“We pulled duration limits out of the rule, with the understanding that we do have the authority to impose a duration limit under existing rules,” Lepore said.
“That will be our plan on a go-forward basis. We will look hard at the sites, the mitigation measures, an operator indicates to us what they intend to do, and how they do their fracturing operations,” Lepore said.
Lepore stressed that the proposed rules focus on large oil and gas operations in residential neighborhoods — and while the proposal hasn’t capped the size of the site, or the number of wells, or number of storage tanks “we need a backstop, to understand how they’ll be built and operated and managed.”
Lepore also took issue with the notion that the time-out might last for 90 days in the middle of drilling or fracking operations.
“I have no idea where that came from. Those assumptions are made-up assumptions,” Lepore said.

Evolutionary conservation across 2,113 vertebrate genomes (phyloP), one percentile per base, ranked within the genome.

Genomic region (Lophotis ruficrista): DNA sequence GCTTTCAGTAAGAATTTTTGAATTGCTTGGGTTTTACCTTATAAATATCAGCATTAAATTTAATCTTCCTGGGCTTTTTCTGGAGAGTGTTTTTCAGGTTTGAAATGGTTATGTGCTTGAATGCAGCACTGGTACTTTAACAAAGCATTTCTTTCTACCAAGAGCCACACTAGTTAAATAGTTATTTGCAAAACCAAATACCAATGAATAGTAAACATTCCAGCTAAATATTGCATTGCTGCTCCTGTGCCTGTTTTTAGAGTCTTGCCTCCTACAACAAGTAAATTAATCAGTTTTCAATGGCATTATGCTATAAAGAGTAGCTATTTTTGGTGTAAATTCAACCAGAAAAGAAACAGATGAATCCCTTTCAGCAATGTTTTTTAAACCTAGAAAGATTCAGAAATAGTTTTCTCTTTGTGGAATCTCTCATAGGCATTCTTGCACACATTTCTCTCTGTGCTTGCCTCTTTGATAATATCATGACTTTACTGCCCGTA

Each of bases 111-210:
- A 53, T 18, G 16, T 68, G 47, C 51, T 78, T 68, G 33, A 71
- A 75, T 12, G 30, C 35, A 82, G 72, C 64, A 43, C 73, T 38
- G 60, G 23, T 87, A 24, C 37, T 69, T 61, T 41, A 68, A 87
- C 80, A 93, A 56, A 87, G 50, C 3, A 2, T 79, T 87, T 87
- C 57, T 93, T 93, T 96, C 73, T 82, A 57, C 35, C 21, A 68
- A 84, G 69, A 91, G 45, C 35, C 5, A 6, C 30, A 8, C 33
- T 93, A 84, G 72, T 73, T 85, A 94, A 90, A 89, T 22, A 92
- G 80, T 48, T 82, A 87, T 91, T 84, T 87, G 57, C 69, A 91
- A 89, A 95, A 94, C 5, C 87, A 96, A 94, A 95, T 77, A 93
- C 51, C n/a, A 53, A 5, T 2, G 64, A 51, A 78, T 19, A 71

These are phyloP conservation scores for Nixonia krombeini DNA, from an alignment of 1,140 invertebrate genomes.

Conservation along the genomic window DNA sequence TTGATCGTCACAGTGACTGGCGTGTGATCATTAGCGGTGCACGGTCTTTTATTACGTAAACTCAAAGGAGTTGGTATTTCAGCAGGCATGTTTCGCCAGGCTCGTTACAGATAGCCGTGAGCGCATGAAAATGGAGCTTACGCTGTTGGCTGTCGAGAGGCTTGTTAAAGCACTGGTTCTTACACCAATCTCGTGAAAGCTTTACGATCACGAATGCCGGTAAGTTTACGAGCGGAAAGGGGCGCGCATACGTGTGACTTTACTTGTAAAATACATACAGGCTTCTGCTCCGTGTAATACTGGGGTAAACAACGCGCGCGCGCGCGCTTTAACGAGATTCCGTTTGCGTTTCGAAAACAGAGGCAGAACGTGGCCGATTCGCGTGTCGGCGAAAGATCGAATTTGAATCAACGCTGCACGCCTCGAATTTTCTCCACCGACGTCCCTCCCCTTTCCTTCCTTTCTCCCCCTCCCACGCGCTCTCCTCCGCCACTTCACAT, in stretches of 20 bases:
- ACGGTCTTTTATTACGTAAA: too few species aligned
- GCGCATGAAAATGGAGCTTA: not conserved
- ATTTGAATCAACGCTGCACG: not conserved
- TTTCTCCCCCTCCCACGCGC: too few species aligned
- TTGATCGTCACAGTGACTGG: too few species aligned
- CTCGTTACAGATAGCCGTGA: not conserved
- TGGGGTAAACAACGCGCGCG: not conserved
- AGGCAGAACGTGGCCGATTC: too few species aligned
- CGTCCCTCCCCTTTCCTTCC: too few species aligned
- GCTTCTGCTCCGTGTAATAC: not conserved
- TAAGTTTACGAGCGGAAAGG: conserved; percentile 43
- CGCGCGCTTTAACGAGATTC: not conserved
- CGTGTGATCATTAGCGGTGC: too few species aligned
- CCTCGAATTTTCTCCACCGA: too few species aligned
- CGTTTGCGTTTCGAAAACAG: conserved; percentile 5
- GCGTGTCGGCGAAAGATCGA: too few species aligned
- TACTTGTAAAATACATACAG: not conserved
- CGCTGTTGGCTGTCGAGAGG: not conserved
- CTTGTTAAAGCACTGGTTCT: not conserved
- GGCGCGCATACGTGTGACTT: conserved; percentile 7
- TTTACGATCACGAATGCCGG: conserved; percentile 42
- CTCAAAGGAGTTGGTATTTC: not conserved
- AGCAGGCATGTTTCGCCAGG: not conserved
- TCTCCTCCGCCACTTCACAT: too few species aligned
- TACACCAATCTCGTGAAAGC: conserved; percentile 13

But the industry executives said time-outs could lead them to abandon plans to drill new wells at a location.
And if they decided to forge on, the time-outs would increase the amount of heavy traffic on neighboring roads as equipment is hauled out and returned later, said David Cocciolone, an engineer with Anadarko Petroleum Corp. (NYSE: APC).
“If it was my neighborhood? I don’t want you coming back in,” said Boyd McMaster, an engineer with Denver’s Extraction Oil & Gas LLC, the private oil and gas company that presented information about the ramifications of the time out provision.
Can you believe he said that? But that’s really the crux of the matter. The operators know once they start drilling and fracking it will be so traumatic for the residents that if they do a time-out the residents will fight to keep them from coming back.